The term financial contagion refers to the spread of disrupted markets, that carries from one jurisdiction to another, with mostly deleterious effects. These disrupted markets are observed through co-motion in exchange rates, capital flows, and stock prices. Financial contagions are a potential risk for countries that are looking to integrate their financial systems with international financial institutions and markets.
What Does a Financial Contagion Look Like?
Economic crises can spread throughout multiple regions very quickly. There are several factors that can cause this domino-like effect. For example, when voracious sub-prime lending kicked off the financial crisis in the US, in 2007, other financial systems were adversely impacted. Not only did millions of Americans lose their jobs, but employees around the world were also negatively impacted if the companies they worked for, had ties to American financial markets.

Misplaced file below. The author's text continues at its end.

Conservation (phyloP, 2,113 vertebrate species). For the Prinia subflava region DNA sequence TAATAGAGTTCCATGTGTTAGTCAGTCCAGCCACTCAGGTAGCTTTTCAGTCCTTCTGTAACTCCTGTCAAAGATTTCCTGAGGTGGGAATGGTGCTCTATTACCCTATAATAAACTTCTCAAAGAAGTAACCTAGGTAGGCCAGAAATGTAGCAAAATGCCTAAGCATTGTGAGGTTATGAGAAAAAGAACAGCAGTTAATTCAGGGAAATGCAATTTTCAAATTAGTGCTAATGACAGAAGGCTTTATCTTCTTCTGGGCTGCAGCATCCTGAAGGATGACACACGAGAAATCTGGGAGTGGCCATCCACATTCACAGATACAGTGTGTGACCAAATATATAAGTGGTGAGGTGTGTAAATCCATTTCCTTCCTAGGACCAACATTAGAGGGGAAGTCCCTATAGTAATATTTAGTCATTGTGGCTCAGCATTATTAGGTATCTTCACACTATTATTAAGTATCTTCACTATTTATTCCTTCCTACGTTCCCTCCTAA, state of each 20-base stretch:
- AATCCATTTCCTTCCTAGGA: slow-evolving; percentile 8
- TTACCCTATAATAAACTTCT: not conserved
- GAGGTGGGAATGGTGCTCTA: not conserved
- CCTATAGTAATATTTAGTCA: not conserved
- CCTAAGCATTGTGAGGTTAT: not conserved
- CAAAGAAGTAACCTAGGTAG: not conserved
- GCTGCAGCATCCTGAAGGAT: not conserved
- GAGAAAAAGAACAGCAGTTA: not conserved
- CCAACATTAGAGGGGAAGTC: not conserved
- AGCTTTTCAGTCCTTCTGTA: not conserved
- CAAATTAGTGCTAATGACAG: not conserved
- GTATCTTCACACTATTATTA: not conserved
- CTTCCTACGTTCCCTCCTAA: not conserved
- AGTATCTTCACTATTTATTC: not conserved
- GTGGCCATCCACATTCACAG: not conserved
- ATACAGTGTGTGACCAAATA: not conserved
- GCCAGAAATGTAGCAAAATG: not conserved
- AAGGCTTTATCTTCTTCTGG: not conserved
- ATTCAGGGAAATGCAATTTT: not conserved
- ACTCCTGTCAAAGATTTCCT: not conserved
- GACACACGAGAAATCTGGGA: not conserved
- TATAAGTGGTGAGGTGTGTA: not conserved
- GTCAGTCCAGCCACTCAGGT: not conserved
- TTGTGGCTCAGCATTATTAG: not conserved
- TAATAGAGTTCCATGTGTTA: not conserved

When Do Financial Contagions Occur?
Financial contagions can occur when there is a crisis or a recession. When financial contagion hits it starts in one location then spreads to other financial markets with widespread effect. The term financial contagion derives from the ability that downturned markets have to spread quickly and infect other economic centres. Similarly, the term financial contagion captured the unpredictable nature of complex financial markets that when spinning downward, become difficult to control.
Elaine Allan, BA, MBA
Technology & Business Blogger
Vancouver, BC, Canada